The regions of the face that redden during sexual stimulation also slightly heat up during innocent social interactions, a new study has revealed.
For the study, Amanda Hahn and colleagues at St Andrew's University in Fife, UK, used a heat-sensitive camera to map small changes of temperature in the faces of young heterosexual women while an experimenter touched them with an instrument they were told was measuring skin colour.
Touching the palm or elbow had no effect, but contact with the cheek or top of the breastbone raised the temperature around the eyes, mouth and nose by 0.2-to 0.5 degrees centigrade on average, and by a full degree in certain spots.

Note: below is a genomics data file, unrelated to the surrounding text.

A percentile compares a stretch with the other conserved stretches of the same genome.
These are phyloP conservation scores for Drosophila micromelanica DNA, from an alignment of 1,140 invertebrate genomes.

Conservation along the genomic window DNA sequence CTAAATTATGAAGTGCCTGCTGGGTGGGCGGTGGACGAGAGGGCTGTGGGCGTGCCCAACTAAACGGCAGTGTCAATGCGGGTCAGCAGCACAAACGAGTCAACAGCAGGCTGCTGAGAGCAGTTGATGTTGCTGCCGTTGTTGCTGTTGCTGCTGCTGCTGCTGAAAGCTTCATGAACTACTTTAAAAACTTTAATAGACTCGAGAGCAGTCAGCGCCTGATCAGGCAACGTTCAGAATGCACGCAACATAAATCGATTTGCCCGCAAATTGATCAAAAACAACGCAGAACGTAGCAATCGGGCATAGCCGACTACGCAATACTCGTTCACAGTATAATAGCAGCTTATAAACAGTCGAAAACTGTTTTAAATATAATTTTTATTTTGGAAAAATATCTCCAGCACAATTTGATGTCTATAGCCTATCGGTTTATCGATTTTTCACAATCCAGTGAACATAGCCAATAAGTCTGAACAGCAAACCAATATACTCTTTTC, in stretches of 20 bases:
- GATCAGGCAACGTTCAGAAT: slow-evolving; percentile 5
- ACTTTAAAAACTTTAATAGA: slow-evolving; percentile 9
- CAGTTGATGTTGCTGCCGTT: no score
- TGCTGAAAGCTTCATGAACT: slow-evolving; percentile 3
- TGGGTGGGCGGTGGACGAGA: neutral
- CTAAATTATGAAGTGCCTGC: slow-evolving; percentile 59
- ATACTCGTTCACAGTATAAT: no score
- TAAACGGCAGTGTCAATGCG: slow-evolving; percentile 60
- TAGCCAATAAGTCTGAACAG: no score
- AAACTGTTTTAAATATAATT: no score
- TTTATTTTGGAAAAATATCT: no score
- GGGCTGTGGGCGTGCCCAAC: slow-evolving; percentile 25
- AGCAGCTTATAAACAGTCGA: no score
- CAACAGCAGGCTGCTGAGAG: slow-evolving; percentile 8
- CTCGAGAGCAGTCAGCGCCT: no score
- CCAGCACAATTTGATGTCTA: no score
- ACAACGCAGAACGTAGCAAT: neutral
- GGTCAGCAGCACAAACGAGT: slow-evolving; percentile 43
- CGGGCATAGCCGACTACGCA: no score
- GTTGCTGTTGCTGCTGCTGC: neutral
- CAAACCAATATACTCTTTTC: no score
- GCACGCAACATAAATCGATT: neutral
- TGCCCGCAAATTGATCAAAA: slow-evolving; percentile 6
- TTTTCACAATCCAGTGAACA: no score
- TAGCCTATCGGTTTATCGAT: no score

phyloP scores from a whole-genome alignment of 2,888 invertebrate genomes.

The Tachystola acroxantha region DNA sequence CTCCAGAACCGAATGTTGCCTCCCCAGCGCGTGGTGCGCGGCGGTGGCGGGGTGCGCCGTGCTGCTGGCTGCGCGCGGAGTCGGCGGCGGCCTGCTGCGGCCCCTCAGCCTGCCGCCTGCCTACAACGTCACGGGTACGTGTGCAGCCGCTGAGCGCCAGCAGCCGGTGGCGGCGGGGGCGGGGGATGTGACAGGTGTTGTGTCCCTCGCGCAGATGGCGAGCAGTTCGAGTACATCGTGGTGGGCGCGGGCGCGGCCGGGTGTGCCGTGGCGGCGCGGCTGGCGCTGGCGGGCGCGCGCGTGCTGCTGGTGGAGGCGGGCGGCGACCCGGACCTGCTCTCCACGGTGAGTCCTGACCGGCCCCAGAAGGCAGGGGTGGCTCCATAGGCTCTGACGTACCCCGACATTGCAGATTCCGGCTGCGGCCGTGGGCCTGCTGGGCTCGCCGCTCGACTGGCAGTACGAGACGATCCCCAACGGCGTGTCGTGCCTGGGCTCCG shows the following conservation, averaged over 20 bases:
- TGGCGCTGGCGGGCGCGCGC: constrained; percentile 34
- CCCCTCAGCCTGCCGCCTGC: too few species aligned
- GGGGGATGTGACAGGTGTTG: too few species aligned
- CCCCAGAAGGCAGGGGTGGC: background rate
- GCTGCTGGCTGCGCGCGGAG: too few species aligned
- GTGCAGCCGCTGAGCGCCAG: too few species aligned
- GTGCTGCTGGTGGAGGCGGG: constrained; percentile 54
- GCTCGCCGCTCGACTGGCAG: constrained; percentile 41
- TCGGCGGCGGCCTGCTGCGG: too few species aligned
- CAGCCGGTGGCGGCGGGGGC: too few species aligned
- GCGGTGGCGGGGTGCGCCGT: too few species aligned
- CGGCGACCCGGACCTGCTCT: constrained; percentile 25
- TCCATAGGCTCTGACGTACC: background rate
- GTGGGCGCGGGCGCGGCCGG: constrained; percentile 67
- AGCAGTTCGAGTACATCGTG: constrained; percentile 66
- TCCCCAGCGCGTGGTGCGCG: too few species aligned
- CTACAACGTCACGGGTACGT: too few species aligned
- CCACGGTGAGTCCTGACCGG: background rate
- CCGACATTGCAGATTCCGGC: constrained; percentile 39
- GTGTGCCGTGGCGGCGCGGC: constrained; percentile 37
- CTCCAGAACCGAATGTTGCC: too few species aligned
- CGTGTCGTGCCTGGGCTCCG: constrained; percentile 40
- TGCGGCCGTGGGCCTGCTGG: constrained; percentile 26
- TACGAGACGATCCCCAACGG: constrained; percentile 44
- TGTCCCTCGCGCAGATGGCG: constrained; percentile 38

An earlier study had found this area heats up in sexually excited men.
The female subjects reported few or no feelings of excitement or embarrassment, but their facial temperature rose more when the experimenter was a young man.
"What is surprising is the magnitude," New Scientists quoted Hahn as saying.